Timmy Dooley (FF) is next, and discusses Murphy’s assertion that the treaty aims to protect the ‘core’ European countries. He says he has sympathy for this idea, and that perhaps it hasn’t been raised enough at European Council level, but that this idea nonetheless isn’t the genesis for the fiscal compact, which is more concerned simply with balancing income with spending.

Dooley says people on the No side occasionally gloss over how we lost our ability to tax and spend, perhaps because doing so means you have to advocate the opposing financial policy. Dooley says the compact appears, to him, to lay down a measure by which we simply don’t have to concern ourselves with losing these powers again.

Here’s Padraig MacLoghlainn, who says there doesn’t appear to be any appetite – on either the Yes or No sides – for the economic regime required of the treaty. He says he wants to tease through the relationship between the compact and the ESM, again asserting that a No vote means Ireland can go back to the EU with a view to getting a slightly more friendly deal.

(You may have noticed, by this stage, that very few of these ‘questions’ actually take the form of inquiries to the person giving evidence. MacLoghlainn has simply asked for Murphy’s “views on that”.)

MacLoghlainn also wants Murphy’s views on the belief that this treaty is ‘much ado about nothing’, an argument he says would naturally favour a Yes vote because it plays down its consequences.

Murphy responds to the questions, beginning with Donohoe. Murphy says the treaty doesn’t explicitly preclude a write-down, but signing this kind of contract is a “very powerful stick to beat you with”. The ECB’s Jorg Rasmussen made the point well, she says: seeking a write-down on promissory notes is very tough because Ireland has already tried to assert its support for the scheme.

In those circumstances, Murphy said, this treaty is particularly worrysome because it appears to exist outside of any democratic oversight – that there’s no constant body which can offer some kind of oversight. “You’re saying that it’ll have the benefit of the institutions of the EU – but in actual fact it’s an entirely different body, this intergovernmental arrangement,” she says.

Murphy says she doesn’t have “a magic wand” to try and bridge the gap between spending and income, but applying this treaty to the letter could leave us in a ruinous situation.

Addressing Durkan’s comments about Germany being a “bad boy”, Murphy gives credit to some German voices who have been positive about Ireland’s need for leeway. She says, though, that the solidarity of an EU of equals risks being broken at this point.

To Dooley, she says not every country would have had the same approach to economic management as we had: the idea that if we had the money, we would spend it. She cracks a joke that a constituency colleague of herself and Durkan, Charlie McCreevy, was the chief architect of this policy.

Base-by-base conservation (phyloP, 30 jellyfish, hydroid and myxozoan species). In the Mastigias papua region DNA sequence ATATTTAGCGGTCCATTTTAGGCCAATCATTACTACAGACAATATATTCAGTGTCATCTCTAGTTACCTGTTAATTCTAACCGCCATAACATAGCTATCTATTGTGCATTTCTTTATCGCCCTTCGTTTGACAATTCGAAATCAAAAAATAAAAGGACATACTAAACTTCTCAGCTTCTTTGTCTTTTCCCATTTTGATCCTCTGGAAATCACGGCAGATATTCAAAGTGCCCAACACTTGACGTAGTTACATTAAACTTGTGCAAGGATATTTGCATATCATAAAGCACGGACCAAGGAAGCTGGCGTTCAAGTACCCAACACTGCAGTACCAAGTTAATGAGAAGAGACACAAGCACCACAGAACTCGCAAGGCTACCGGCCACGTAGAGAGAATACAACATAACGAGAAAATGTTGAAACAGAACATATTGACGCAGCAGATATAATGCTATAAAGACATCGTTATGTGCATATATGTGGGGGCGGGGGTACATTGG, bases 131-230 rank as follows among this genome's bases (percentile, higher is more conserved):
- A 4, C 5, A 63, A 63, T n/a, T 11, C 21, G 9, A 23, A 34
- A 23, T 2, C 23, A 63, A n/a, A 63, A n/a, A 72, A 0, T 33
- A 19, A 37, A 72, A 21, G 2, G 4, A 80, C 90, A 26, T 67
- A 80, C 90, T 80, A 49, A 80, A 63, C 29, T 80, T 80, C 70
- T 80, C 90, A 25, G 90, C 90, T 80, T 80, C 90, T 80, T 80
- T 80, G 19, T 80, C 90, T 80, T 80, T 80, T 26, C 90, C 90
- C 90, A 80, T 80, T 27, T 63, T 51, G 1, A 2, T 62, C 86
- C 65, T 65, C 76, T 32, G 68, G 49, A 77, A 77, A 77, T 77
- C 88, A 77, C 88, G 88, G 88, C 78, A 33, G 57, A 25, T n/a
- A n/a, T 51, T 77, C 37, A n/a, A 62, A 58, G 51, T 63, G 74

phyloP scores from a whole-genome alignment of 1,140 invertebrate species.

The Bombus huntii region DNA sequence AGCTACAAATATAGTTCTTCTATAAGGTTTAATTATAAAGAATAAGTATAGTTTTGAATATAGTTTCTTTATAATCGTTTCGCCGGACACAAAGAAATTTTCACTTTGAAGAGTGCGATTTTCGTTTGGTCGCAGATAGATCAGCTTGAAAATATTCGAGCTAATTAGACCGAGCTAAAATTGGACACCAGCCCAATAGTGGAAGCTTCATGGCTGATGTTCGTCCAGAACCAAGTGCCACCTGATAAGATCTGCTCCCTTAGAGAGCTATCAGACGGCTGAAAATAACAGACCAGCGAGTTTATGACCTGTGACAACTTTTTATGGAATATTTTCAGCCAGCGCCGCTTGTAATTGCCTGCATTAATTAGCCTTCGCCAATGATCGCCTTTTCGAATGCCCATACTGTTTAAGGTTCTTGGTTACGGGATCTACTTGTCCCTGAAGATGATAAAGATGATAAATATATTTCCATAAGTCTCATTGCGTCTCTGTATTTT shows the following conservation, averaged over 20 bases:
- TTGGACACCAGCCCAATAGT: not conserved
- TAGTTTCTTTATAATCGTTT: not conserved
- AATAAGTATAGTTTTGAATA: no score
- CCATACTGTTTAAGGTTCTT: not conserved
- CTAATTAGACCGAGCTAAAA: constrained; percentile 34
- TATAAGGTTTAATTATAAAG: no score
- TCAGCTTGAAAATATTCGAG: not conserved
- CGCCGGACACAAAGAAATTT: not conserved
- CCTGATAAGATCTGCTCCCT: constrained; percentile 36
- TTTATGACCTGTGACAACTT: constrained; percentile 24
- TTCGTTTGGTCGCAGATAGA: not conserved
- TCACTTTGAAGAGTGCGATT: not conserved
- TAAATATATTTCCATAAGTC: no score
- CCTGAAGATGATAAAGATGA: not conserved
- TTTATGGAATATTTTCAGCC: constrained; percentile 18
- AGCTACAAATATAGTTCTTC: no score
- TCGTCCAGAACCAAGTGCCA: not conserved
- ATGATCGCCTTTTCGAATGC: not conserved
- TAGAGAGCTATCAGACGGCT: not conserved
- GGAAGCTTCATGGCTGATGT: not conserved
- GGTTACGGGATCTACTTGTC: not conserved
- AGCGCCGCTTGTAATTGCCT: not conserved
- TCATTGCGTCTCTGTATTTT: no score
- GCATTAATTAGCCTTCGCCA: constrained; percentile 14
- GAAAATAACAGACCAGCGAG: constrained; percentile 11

Dooley intervenes to clarify that this wasn’t really his point, and irons out that he meant Ireland’s economic system in a broader way. Murphy clarifies that she didn’t mean specifically to refer to the policies of individual ministers.

On the constitutional point, Murphy says the wording we’re inserting into the constitution is on a par with the other European treaties – even though we would all agree that broader EU treaties should be held on a higher plane than this intergovernmental one. Murphy says she wouldn’t have supported the “dangerous” wording of a constitutional amendment, and that she would have preferred a simple ratification vote rather than a constitutional amendment.

Murphy says she actually has form on this – she says the wording of the Oireachtas Inquiries referendum also fell more because of its wording, and not because of its broader goals. She says “a less equal wording to that of EU treaties would have been less damaging”.

At this point Durkan comes in, arguing an alternative non-constitutional vote would have led to a challenge on constitutional grounds – making it possible that someone could challenge the very matter on which people voted, irrespective of the fact that it had been given a popular mandate.

Murphy says the provisions of the constitution must be read in harmony, and says this is made more difficult by the inclusion of the proposed wording which appears to be at odds with Ireland’s fundamental description as a democracy (which is lost by the sacrifice of accountability to this new intergovernmental organisation).

“There are going to be other voices in Europe, and already we’re starting to see some of them,” Murphy says. She reports that Gerhard Schroder’s former justice minister is bringing a constitutional challenge in Germany, saying the deal undermines the competencies of national parliaments to agree their own budgets.

“We may well have lost our ability to fund ourselves, we may have a very sizeable deficit – both our fiscal deficit and our borrowings, most of which are private debts… but that doesn’t mean we’re not a sovereign state,” she says – a point that has been hammered home by the Troika. “We’ve got to hold onto the sovereignty we have.”

That brings Murphy’s Q&A to an end; it’s now housekeeping from Hannigan, who is outlining tomorrow’s agenda – including economists in the morning session (9:45am), and sociologists at 11:30am. “Make sure you get your sleep tonight,” he says.

And with that, we’re done for the day. Thanks for reading!

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About the author:

Hugh O'Connell